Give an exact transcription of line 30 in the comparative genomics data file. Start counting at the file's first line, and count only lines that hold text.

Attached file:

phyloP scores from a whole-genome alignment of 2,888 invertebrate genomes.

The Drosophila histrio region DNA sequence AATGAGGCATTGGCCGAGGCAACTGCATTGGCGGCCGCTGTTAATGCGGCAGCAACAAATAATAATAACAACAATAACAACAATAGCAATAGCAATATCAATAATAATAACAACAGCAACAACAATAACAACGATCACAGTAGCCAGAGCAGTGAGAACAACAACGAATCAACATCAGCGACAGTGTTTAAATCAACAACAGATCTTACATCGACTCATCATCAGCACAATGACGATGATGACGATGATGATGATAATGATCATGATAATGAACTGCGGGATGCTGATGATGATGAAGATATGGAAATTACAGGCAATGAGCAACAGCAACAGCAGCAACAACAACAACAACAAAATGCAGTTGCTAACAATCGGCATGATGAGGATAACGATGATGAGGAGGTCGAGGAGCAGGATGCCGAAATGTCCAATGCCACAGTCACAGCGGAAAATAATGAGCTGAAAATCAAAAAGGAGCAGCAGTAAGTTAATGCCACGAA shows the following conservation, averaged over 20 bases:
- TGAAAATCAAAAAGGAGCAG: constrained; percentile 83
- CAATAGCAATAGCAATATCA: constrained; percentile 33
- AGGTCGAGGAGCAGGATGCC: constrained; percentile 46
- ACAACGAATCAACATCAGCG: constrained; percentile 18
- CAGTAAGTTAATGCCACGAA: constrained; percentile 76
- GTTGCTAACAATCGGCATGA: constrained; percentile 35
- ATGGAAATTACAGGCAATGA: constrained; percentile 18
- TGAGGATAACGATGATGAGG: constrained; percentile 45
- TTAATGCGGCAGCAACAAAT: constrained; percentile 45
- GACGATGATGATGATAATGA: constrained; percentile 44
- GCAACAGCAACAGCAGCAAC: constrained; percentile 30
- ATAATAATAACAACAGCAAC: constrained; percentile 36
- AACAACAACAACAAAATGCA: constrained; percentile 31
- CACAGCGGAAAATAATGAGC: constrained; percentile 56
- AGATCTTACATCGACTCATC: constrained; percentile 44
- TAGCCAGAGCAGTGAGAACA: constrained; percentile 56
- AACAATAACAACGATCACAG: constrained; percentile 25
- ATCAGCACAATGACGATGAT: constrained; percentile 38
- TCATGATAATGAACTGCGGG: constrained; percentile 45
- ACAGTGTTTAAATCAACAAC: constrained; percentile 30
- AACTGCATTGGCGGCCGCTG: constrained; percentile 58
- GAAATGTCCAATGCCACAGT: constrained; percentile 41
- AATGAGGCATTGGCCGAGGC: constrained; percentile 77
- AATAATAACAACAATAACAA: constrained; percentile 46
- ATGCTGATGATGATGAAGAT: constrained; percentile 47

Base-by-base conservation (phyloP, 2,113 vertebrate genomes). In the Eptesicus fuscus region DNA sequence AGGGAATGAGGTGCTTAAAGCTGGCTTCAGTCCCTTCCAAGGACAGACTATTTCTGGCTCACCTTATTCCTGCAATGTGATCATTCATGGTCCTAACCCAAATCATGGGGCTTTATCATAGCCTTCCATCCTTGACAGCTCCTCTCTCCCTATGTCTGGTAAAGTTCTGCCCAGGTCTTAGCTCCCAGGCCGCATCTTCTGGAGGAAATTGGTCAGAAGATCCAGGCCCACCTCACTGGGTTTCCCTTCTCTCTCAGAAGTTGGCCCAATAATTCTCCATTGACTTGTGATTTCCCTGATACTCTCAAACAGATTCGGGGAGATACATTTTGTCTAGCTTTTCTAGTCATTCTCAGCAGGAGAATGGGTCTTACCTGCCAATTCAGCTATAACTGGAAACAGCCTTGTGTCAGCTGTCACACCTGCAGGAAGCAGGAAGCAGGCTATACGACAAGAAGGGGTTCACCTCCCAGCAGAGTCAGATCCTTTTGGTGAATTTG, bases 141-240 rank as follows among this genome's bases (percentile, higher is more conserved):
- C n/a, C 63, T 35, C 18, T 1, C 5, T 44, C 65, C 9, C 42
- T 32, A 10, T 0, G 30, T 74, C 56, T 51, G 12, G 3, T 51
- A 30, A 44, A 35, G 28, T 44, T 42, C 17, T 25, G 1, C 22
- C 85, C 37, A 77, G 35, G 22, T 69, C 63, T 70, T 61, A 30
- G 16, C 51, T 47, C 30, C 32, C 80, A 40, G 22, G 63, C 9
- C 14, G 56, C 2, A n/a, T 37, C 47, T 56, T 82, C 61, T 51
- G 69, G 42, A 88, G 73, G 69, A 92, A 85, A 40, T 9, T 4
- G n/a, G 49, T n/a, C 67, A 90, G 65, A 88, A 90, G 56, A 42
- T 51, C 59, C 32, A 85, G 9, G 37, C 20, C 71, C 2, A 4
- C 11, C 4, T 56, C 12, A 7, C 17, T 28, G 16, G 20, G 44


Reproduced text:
- T 32, A 10, T 0, G 30, T 74, C 56, T 51, G 12, G 3, T 51